Larry Day and Paul Keene began a life-long friendship at Philadelphia’s Tyler School of Art in the late 1940s after both served in WWII. Both worked in a style of painterly abstraction through the 1950s and Day made frequent trips to New York’s Cedar Tavern friends who included, Franz Kline, Phillip Guston, John Ferren, and Mercedes Matter. He exhibited at Philadelphia’s Dubin Gallery and had several solo exhibitions at New York’s Parma Gallery in the 1950s.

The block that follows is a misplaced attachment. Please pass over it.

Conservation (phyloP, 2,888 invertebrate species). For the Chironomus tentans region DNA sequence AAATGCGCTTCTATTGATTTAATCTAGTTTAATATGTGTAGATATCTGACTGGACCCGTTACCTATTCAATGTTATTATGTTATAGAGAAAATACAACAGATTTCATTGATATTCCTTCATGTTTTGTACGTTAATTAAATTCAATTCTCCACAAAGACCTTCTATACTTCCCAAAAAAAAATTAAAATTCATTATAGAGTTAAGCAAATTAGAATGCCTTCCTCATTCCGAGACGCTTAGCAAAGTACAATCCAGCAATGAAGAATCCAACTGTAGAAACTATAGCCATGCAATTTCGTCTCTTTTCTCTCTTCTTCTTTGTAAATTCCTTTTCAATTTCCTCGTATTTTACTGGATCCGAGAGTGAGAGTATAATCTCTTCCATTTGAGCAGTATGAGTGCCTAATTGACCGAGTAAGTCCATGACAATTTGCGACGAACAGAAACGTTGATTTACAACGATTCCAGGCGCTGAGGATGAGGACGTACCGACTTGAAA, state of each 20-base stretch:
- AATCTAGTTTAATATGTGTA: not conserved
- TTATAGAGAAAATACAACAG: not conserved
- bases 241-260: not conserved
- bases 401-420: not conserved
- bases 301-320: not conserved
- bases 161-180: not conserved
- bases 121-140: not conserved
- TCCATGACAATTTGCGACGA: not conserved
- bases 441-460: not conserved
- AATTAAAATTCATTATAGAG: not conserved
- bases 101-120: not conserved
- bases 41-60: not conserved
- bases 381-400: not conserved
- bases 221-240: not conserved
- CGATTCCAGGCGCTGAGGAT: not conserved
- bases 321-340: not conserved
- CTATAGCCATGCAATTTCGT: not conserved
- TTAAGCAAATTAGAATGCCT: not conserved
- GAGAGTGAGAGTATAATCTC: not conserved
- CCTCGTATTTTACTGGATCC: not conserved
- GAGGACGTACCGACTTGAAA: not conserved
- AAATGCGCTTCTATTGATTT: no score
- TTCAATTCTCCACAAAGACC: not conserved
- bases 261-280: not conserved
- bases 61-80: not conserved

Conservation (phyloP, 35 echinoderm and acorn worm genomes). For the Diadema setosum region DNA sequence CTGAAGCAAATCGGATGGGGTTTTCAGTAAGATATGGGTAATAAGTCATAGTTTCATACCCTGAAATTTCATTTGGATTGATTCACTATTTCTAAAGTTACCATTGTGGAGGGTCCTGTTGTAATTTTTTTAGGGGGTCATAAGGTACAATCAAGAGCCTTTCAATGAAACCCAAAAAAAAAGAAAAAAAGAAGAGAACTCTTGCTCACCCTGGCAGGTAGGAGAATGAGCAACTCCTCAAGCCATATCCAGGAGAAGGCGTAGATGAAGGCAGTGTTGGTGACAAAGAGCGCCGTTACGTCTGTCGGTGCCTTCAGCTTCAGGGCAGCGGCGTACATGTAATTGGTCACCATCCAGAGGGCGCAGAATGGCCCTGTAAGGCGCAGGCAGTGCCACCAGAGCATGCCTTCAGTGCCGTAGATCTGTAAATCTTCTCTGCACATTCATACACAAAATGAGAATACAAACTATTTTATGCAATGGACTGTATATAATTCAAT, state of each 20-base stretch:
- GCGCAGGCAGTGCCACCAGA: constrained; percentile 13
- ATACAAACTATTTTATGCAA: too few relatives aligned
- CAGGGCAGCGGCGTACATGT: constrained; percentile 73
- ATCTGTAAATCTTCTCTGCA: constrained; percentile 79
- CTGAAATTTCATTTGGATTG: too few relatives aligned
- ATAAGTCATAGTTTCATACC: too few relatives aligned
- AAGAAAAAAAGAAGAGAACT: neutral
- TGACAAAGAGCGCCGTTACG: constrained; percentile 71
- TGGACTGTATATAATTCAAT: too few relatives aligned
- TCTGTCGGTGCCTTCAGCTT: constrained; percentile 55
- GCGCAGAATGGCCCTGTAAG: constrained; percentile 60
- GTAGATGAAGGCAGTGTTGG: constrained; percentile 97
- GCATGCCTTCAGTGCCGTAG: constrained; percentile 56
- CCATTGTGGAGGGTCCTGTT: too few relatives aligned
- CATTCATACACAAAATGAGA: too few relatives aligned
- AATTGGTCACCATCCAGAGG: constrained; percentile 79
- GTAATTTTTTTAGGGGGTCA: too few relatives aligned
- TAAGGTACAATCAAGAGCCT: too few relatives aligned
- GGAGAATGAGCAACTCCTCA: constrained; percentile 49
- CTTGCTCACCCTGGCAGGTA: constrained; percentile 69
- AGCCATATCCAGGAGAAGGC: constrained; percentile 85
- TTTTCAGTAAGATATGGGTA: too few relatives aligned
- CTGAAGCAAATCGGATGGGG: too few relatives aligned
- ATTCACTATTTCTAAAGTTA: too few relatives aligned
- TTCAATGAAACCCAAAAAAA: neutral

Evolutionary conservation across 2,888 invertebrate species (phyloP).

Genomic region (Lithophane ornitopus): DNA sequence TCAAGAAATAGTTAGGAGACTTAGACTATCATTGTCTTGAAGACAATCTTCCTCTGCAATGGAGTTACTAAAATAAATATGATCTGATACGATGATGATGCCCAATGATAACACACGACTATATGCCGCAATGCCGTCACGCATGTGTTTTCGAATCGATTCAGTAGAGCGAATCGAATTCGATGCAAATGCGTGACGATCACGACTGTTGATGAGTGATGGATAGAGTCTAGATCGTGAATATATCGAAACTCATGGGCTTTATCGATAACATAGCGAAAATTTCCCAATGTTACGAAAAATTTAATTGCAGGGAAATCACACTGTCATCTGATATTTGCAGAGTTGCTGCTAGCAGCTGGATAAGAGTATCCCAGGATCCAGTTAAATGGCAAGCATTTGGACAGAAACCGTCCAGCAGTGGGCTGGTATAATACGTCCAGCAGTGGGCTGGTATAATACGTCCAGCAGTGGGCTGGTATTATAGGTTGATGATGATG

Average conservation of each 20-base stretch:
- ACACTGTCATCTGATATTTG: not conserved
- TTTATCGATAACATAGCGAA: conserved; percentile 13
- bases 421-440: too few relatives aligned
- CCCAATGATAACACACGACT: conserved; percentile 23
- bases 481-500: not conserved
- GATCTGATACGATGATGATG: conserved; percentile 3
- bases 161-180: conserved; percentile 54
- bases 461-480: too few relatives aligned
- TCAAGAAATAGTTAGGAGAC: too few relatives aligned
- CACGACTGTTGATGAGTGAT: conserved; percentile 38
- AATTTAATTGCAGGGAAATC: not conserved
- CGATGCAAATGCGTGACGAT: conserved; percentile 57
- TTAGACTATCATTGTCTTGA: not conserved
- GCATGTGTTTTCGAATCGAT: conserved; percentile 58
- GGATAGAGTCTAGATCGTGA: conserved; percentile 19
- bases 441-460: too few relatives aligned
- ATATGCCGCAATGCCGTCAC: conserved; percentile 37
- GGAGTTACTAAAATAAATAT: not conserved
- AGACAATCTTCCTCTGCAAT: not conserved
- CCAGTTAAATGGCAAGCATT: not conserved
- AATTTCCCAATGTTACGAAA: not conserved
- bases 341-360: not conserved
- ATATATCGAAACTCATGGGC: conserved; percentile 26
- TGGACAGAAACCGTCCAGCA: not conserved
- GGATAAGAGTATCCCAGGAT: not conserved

We’ve selected two abstracted landscapes as both show Day searching for a way to express what he feels about what he’s observed. Out of that process, he’s created complex and intelligent metaphors for landscape. We’ve dated Landscape 1954 as such, as it bears a close relationship to a work on canvas.